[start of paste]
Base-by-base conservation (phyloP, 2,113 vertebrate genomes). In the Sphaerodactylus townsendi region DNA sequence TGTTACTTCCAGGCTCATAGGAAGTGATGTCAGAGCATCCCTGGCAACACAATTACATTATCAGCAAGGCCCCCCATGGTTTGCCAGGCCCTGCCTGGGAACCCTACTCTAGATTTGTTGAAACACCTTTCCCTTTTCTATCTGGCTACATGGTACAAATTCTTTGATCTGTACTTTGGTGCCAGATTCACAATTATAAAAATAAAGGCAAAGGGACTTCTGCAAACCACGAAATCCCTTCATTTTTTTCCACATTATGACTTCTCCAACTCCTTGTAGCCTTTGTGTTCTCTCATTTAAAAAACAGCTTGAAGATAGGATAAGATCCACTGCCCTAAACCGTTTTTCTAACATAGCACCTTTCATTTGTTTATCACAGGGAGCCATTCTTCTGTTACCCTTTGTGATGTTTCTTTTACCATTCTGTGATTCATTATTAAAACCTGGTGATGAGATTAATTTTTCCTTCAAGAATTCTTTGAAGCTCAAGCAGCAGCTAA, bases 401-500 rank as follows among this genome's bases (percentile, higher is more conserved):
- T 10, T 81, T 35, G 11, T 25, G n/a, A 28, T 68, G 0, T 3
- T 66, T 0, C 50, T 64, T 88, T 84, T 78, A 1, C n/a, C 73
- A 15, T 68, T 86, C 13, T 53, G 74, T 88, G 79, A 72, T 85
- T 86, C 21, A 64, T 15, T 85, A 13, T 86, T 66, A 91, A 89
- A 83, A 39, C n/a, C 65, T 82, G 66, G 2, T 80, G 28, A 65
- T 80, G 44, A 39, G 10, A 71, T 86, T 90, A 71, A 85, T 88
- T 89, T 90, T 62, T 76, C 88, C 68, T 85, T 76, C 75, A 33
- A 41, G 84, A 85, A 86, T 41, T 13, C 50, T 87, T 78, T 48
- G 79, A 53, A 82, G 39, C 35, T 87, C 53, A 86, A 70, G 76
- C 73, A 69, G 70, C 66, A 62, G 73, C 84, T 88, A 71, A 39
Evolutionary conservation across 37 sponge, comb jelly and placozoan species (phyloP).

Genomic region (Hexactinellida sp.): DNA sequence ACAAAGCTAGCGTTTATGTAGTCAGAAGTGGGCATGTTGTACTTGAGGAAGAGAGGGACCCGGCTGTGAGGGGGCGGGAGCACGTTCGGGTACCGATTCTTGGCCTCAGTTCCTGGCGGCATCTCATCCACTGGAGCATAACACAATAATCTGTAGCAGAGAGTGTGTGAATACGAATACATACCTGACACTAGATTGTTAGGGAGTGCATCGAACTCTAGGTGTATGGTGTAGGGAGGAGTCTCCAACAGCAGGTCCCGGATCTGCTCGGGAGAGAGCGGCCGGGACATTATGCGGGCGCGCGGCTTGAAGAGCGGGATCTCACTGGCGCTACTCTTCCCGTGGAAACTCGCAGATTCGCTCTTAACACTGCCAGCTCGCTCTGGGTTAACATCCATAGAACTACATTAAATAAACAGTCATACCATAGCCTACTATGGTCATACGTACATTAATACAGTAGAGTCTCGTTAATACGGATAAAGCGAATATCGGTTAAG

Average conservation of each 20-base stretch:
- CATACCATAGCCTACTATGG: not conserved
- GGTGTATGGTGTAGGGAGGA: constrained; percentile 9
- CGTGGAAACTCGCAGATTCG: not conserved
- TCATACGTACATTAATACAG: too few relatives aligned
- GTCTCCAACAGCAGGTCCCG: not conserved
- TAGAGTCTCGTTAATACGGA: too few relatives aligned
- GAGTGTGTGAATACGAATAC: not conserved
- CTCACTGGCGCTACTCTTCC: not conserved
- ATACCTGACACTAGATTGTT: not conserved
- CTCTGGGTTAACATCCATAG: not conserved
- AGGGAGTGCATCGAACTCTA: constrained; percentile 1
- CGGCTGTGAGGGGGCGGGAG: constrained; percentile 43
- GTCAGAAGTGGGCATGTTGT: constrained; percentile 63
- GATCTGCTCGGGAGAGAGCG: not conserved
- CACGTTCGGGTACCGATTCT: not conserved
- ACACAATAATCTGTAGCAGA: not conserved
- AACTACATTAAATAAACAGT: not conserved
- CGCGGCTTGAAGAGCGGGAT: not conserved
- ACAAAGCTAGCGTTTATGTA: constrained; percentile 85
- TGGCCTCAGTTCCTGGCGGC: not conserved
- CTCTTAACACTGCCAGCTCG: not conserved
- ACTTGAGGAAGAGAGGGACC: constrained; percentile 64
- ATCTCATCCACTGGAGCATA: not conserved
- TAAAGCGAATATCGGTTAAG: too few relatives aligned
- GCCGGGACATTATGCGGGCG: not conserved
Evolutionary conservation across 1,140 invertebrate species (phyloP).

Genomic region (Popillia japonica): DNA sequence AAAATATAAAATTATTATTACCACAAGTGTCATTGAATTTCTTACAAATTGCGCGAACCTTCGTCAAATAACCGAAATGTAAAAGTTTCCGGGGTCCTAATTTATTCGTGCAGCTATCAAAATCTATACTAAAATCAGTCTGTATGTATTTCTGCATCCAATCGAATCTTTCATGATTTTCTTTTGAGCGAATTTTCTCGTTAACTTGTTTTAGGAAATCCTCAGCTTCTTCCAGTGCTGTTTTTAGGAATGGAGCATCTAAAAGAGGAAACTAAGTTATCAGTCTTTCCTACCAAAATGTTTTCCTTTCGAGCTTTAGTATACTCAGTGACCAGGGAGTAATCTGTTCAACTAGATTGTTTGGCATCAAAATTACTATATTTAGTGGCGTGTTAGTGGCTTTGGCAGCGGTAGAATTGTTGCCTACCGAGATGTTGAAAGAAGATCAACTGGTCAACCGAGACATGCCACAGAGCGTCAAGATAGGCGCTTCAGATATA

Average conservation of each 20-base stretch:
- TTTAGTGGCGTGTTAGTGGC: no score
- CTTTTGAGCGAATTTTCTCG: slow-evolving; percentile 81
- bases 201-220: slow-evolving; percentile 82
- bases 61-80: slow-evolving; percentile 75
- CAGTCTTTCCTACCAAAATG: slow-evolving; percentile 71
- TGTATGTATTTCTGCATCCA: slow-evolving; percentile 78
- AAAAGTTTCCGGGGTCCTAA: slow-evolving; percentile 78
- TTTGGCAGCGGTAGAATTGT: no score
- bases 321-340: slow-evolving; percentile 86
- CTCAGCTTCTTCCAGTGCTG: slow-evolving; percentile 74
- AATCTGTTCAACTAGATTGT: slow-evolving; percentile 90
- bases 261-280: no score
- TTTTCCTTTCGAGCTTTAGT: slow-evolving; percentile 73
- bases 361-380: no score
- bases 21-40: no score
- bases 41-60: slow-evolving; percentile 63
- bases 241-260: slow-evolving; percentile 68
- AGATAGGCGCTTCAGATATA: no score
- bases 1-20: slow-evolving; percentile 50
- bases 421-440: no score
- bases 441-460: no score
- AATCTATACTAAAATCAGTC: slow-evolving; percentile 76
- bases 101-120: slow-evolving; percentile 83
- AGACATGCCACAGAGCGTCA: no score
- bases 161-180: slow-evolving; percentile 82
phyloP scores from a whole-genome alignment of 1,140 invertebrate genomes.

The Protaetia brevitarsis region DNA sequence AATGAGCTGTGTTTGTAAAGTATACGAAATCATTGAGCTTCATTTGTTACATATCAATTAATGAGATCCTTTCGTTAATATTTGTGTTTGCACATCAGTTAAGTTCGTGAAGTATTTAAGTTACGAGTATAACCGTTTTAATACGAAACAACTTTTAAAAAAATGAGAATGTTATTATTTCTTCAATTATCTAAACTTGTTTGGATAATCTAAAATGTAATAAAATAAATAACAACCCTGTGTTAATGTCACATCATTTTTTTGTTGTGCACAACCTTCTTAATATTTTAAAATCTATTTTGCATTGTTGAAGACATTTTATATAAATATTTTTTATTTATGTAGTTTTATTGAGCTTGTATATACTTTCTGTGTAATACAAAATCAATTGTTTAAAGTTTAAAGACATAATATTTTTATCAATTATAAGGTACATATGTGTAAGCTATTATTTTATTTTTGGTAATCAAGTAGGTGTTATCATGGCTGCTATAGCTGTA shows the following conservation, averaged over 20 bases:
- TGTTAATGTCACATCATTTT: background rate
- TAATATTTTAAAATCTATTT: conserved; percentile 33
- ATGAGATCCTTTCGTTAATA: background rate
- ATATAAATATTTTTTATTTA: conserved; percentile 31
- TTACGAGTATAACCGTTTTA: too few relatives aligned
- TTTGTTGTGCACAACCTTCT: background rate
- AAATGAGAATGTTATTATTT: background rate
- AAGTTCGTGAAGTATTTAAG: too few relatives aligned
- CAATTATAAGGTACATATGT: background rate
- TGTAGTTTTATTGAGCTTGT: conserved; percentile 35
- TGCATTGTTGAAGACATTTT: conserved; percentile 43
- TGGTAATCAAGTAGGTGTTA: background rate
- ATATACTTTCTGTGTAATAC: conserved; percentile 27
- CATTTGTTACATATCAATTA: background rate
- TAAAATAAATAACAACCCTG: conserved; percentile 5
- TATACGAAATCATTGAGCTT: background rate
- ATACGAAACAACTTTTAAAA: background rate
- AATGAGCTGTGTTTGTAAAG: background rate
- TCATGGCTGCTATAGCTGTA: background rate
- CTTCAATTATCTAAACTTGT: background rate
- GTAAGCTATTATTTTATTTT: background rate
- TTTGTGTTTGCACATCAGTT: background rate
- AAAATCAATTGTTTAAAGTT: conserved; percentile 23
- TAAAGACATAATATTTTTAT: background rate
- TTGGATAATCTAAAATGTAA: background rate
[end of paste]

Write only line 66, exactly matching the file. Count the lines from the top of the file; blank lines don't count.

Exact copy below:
- AGACATGCCACAGAGCGTCA: no score